The greatest task to which the human heart can devote itself is the noble aim of comprehending to the fullest depth all that the Lord God has revealed about Himself. The infinite riches and the unrealized wealth of this worthy pursuit surpass all that the human heart can desire, all that the human mind can imagine. When reflecting upon who and what God is, one realizes how it is a pity for those who pursue solely those topics which the world has to offer, neglecting the knowledge of the great and glorious God who seeks to be known. How shallow and mundane to be an expert in a specific field or in a choice of interest when compared with the heart of those whose task is to discover all the hidden treasures of wisdom and knowledge in Christ Jesus our Lord. The former is a life to pity; the latter is not to envy but to fulfill. May we be willing to do whatever is necessary to acquire this motivation and to achieve this goal.
When considering the issue of God, people are so much more likely to form opinions based on ignorance than with any other subject. And though this ignorance certainly serves as no deterrent for establishing opinions, it proves to be no motivation for seeking truth either. Satan has not only blinded the eyes of the world but has deceived hearts into believing that “ignorance is bliss.” This only further amplifies the necessity of the grace of God in drawing people to Himself for salvation. “For a fool speaks nonsense, and his heart inclines toward wickedness, to practice ungodliness and to speak error against the Lord.” God, the one most willing to reveal Himself, is also the one most misunderstood. It is the Christian’s task to not only discover spiritual truth but to impart it as well.
However, even as Christians, we tend to restrict ourselves in our understanding of God. We tend to focus on those attributes which meet the greatest need in our lives. Someone who feels unloved will concentrate principally on the love of God. One who despises the evil nature of man will center their attention on His justice. An insecure person will more likely ponder His faithfulness. Though this is good, we need to learn to expand our conception of the Almighty. He is not like putty designed only to fill in the voids on our life. Bu, much more, He desires to conform us to His beloved Son and to ultimately “transform the body of our humble state into conformity with the body of His glory, by the exertion of the power that He has even to subject all things to Himself.” Since God is not composed of individual attributes but functions as a unity, in order to esteem more fully any aspect of the triune Godhead, we must also consider His indivisibility and totality. This can be easily seen in that a better comprehension of His love requires a thorough investigation into His holiness. To understand the demands His holiness places on a rebellious people such as ourselves opens the doors to greater appreciation of how His love results solely from who He is and not all from what we are. This type of relationship is both interesting and necessary when properly examining the attributes of God. Because He is not merely the summation of His individual parts, a proper study cannot consist only of a convenient dissection of such. However, because of our limited capacity to comprehend and reason, we are obligated to proceed in this manner. This is not a necessary evil, but it must always be remembered that God is one.
For what little we comprehend of God, He stands glorious and awesome. Yet to conceive of the full, immense grandeur of He who dwells in unapproachable light is above our finite ability. “Behold, God is great, and we know Him not, neither can the number of His years be searched out.” What He has chosen to reveal about Himself soars far beyond our limited capacity of reason and comprehension. Moses was permitted to see only His back, but He still bowed low in reverence and worship. In heaven when singing of the greatness of the Lord, the four living creatures kept saying “amen” and the elders fell down and worshipped. No man has beheld God, but He called us “in order that in the ages to come He might show the surpassing riches of His grace in kindness toward us in Christ Jesus.” For what little our faith realizes, we now worship; can there be any question as to what our hearts shall do when we behold Him eternally by sight? “Can you discover the depths of God? Can you discover the limits of the Almighty? It is high as the heavens, what can you do? Deeper than Sheol, what can you know? Its measure is longer than the earth, and broader than the sea.”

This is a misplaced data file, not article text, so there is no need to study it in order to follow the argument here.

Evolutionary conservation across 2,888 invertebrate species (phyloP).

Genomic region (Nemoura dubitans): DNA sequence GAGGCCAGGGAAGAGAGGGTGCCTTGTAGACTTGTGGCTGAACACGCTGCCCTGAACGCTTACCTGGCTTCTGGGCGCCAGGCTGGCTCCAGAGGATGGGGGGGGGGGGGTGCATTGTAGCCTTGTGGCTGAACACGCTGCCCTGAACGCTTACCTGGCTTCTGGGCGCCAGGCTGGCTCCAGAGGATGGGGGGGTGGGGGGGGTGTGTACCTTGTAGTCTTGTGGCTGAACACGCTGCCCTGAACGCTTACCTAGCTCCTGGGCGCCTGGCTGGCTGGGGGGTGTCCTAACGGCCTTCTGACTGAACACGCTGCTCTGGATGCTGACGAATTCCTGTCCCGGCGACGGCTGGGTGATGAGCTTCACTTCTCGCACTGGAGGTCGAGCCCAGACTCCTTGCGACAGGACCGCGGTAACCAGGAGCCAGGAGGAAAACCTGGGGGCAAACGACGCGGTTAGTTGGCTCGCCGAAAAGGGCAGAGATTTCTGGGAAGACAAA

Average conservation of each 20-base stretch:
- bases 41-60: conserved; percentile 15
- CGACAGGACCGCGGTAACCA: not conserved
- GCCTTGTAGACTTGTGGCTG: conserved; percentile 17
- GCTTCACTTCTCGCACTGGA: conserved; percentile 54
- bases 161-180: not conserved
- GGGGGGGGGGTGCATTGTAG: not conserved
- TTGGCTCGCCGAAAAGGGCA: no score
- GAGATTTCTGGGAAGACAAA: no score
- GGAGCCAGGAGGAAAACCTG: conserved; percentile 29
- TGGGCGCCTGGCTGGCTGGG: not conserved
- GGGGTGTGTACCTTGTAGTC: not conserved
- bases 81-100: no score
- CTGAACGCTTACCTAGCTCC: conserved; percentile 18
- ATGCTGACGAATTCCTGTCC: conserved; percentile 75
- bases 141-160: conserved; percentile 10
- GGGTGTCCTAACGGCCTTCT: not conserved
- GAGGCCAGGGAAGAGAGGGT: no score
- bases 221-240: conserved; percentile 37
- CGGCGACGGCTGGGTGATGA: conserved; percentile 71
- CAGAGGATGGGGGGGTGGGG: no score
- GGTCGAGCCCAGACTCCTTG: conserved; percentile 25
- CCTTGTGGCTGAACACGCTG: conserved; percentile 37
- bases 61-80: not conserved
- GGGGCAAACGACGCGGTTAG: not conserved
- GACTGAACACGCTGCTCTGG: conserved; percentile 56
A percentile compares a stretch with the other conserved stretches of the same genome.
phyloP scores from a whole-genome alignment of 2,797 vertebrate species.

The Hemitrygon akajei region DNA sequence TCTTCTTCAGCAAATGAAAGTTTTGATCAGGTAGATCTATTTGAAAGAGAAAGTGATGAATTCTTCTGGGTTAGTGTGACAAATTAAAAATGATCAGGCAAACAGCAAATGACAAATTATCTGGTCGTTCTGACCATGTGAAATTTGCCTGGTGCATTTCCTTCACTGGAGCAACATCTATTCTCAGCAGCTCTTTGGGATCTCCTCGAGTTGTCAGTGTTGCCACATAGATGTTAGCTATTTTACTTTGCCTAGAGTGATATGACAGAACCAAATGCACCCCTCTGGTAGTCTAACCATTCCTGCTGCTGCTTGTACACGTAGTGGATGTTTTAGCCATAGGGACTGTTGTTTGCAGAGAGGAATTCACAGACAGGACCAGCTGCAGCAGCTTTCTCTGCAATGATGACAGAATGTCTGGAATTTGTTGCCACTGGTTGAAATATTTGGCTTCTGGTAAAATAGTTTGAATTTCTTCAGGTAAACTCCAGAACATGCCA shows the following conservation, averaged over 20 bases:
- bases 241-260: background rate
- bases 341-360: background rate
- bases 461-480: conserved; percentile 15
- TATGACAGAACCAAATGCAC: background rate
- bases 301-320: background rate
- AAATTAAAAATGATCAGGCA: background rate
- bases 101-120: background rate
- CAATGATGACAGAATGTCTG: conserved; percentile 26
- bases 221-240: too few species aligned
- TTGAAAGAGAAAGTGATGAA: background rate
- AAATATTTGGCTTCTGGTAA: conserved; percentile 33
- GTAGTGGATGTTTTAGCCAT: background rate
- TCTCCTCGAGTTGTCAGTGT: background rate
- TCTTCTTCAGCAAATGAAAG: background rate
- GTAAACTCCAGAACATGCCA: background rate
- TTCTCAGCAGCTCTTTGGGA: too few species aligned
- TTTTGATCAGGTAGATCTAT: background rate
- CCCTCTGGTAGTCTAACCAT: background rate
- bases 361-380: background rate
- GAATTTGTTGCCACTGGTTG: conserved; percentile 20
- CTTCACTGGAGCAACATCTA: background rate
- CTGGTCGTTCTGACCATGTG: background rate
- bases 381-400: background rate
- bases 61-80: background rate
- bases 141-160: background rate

In this awesomeness, our hope lies. We are unfaithful creatures who will hope in that which we believe will be fulfilling. If we see the world as bigger than God, we will look at it for the satisfaction of our desires. A turning to idols is the result of a concept of a small and impotent God. But our thirsty souls will find the world a dry and weary land. Only Jesus Christ offers efficacious living waters. Only as we increasingly understand the Lord will our hope rest more fully on Him. How can we even but glimpse His magnificent love and tremendous generosity and then turn away to beg for dry scarps from the world? The result of an intimate contemplation of God will be a hope resting more in Him and less in the world. A god ward hope is the outpouring of proven charter. The mature man will hope in God; the carnal man seeks the world. “’The Lord is my portion,’ says my soul, ‘therefore I have hope in Him.’”
We must draw our thoughts unceasingly to the Lord, incline our hearts to marvel at His greatness and be content to sit at His feet and learn. “Cease striving and know that I am God, I will be exalted among the nations, I will be exalted in the earth.” As the sons of Korah in a song of love say, “because He is your Lord, bow down to Him.”